Big Island Restaurants
62-100 Mauna Kea Beach Dr., Waimea
A perfect café on the sand, Hau Tree at the Mauna Kea has all the things you want a beachside café to have—club sandwiches and fries and ceviche. But they also know their customers, which is why they also offer smoothies and a superfood salad. No matter what you order, make sure to order dessert. The Ovaltine Froth is legendary—and exactly what kids want before they dash back into the water.
Brown’s Beach House Restaurant
1 N Kaniku Dr., Waimea
Sitting between the beach and the pool at the Fairmont Orchid Hotel is one of the loveliest settings for dinner…anywhere. And when you factor in the watermelon salad with goat’s milk feta, keiki cucumbers, and heirloom tomatoes and pumpkin gnocchi with mushrooms and black garlic cauliflower sauce, dinner becomes an occasion. But then you meet a waiter (hi, Tramaine!) who is professional and friendly and then delights the kids with spooky ghost stories from the island. Suddenly, one simple beachside dinner becomes the highlight of the vacation.
62-100 Kaunaʻoa Dr., Waimea
Just across the highway from the Mauna Kea is its sister hotel, the Westin Hapuna Beach Resort. And tucked inside the resort is Meridia, a restaurant with a heavily Mediterranean influence. Sitting on the balcony overlooking the ocean is one thing (and we’re really in favor of it), but sitting on the balcony overlooking the ocean with a plate of fritto misto or crudo or caprese in front of you takes it up a level. The vibe is easy and pleasant, the food is fresh and delicious, and the sunset is sublime. It’s one of those rare formal dining experiences that kids wholeheartedly endorse.
‘Ulu Ocean Grill
72-100 Ka'upulehu Dr., Kailua-Kona
The dressiest restaurant at the Four Seasons Hualalai is half indoors, half outdoors, and utterly stunning. Being a few feet from the sand means that there isn’t a reason in the world to stay inside. Book a table on the patio so the children can swoon over the firepit, and let the feast begin. Executive chef Thomas Bellec is a master—everything that comes out of his kitchen is the perfect blend of true to Hawaii and influenced by Asia. And you can’t go wrong. But to go especially right, order the Waimea farmers’ market salad, maybe the Hawaiian ahi poke with Maui onions, and the vegetarian stir-fry noodles with baby bok choy. The dishes, while elegant and miniature works of art in some cases, are surprisingly kid-friendly. We cleaned every plate on the table.
69-250 Waikoloa Beach Dr., Waikoloa
Chef Roy Yamaguchi is a Hawaiian legend, with a corresponding empire of restaurants scattered across all the islands (Eating House 1849 in Kauai, etc.). This outpost is one of his classics, and is ideal if you're all-in for a tasting menu or have something to celebrate. It's exactly what one would expect from a fancier version of island food: Macadamia nut encrusted fish, baby back ribs done with Szechuan-style sauce, and a famous chocolate soufflé. It can get loud and noisy, so not always the best choice if you want to have an intimate conversation.
578 Hinano St., Hilo
There are only about 8 seats at Chef Igarashi's sushi bar, and you will have to line up for them (reservations book up months in advance). Igarashi focuses on perfect, incredible fresh sashimi and sushi—that he doesn't dress up with much beyond rice, wasabi, and shoyu—in short, get the omakase.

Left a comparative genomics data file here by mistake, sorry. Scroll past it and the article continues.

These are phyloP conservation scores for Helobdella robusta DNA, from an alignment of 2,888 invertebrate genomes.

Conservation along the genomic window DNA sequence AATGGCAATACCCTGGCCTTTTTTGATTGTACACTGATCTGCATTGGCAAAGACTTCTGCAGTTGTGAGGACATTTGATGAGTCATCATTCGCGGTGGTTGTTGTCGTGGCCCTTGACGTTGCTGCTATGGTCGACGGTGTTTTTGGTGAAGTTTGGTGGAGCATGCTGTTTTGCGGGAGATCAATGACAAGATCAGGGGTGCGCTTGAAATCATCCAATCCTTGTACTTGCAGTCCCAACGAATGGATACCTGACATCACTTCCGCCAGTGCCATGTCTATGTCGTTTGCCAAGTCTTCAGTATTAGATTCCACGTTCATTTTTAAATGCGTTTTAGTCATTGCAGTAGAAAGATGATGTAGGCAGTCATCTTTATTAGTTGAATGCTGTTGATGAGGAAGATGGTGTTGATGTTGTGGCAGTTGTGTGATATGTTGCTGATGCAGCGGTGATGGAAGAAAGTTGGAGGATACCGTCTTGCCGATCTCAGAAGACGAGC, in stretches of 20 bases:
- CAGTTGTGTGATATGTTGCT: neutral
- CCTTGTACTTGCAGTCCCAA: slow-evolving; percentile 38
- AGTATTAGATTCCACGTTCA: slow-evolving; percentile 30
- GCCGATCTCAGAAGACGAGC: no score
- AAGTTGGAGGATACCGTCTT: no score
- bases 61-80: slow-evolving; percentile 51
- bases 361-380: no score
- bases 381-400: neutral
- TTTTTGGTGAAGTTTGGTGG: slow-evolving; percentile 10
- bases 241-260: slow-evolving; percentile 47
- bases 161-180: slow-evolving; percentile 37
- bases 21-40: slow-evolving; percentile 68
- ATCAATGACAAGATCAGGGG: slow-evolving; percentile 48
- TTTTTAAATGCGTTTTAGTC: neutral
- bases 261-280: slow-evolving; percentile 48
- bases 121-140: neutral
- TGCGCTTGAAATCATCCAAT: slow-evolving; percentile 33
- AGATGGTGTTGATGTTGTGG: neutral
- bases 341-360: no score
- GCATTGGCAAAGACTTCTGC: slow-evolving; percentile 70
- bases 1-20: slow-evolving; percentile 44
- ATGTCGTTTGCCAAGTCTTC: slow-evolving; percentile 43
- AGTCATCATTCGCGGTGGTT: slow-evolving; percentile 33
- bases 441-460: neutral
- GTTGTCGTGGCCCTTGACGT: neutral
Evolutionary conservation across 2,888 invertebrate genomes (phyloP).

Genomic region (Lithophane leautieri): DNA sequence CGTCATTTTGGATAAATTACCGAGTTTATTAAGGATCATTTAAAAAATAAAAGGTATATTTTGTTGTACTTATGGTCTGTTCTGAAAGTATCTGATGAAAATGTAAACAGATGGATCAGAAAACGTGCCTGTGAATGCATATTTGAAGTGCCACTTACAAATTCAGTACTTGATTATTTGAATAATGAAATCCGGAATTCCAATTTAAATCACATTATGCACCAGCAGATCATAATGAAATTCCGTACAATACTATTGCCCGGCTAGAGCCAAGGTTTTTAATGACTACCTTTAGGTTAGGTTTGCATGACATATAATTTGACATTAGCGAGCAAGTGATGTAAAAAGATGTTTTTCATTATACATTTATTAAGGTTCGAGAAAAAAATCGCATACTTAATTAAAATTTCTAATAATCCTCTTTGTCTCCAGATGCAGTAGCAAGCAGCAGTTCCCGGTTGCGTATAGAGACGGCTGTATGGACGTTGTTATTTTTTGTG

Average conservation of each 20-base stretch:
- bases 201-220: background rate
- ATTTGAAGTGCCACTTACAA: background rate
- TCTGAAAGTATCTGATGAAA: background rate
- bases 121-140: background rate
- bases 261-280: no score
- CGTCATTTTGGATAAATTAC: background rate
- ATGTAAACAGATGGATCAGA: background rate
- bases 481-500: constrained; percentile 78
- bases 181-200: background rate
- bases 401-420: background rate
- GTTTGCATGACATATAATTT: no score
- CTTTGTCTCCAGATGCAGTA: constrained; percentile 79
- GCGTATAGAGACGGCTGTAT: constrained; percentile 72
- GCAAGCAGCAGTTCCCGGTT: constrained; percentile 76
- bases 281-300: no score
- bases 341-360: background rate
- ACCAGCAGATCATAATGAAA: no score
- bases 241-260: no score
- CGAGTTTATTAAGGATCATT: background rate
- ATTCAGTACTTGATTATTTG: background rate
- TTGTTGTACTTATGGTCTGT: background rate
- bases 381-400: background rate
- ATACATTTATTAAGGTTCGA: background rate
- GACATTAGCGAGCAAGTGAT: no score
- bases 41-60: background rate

77-6400 Nalani St., Kailua-Kona
An excellent French restaurant seems unlikely on the Big Island of Hawaii, but La Bourgogne is exactly that: So when you've tired of poke and pork head here. It sits in a very unassuming building on the side of the highway in Kailua-Kona, but the menu is anything but: Very French options like frog legs and escargots are balanced by more accessible options like baked brie, lobster salad, and a really good filet mignon.
Moon & Turtle
51 Kalakaua St., Hilo
Earning rave reviews for its daily changing, farm-to-table, ocean-to-table small plates, this sweet little spot justifies a trip if you're not staying in Hilo (also consider a stop here for dinner on your way back from Volcanos National Park). The plates are truly inventive, blending the best of Hawaiian ingredients with Asian flavors, and they always sell the best of what's available, which translates to only having enough for a few of some plates. (The chef-owner Mark Pomaski got his training from Roy Yamaguchi, so the mastery makes sense.) Make reservations, though you can usually grab seats at the bar.
The Fish and the Hog
64-957 Mamalahoa Hwy., Waimea
While an excellent barbecue joint might seem unlikely in Hawaii, considering the island's natural predilection for pork, as well as Waimea's reputation as a "paniolo" town (i.e. cowboy), The Fish and the Hog makes perfect sense. What's fun is that you can get pulled pork, beef brisket, and all the requisite sides (their Crackseed, Hawaiian-inspired sauce with Chinese plum is not to be missed), you can also get super fresh poke and delicious, chili dusted calamari.
65-1227 Opelo Rd., Waimea
Peter Merriman was one of the pioneers of the local food scene in Hawaii—he was at the forefront of efforts to grow vegetables in the local volcanic soils, so they could be eaten fresh (rather than after a lengthy journey on a boat). Today, he partners with local farmers to serve his three restaurants, and there’s one each on Maui, Kauai, and the Big Island. The dining room and menu are dressed up without being overly stuffy, so it’s ideal for a nicer family or group outing. Try the upcountry salad (made with kale and butter lettuce from local farms), the fresh-caught mahi mahi, and vegetarian taro cake.
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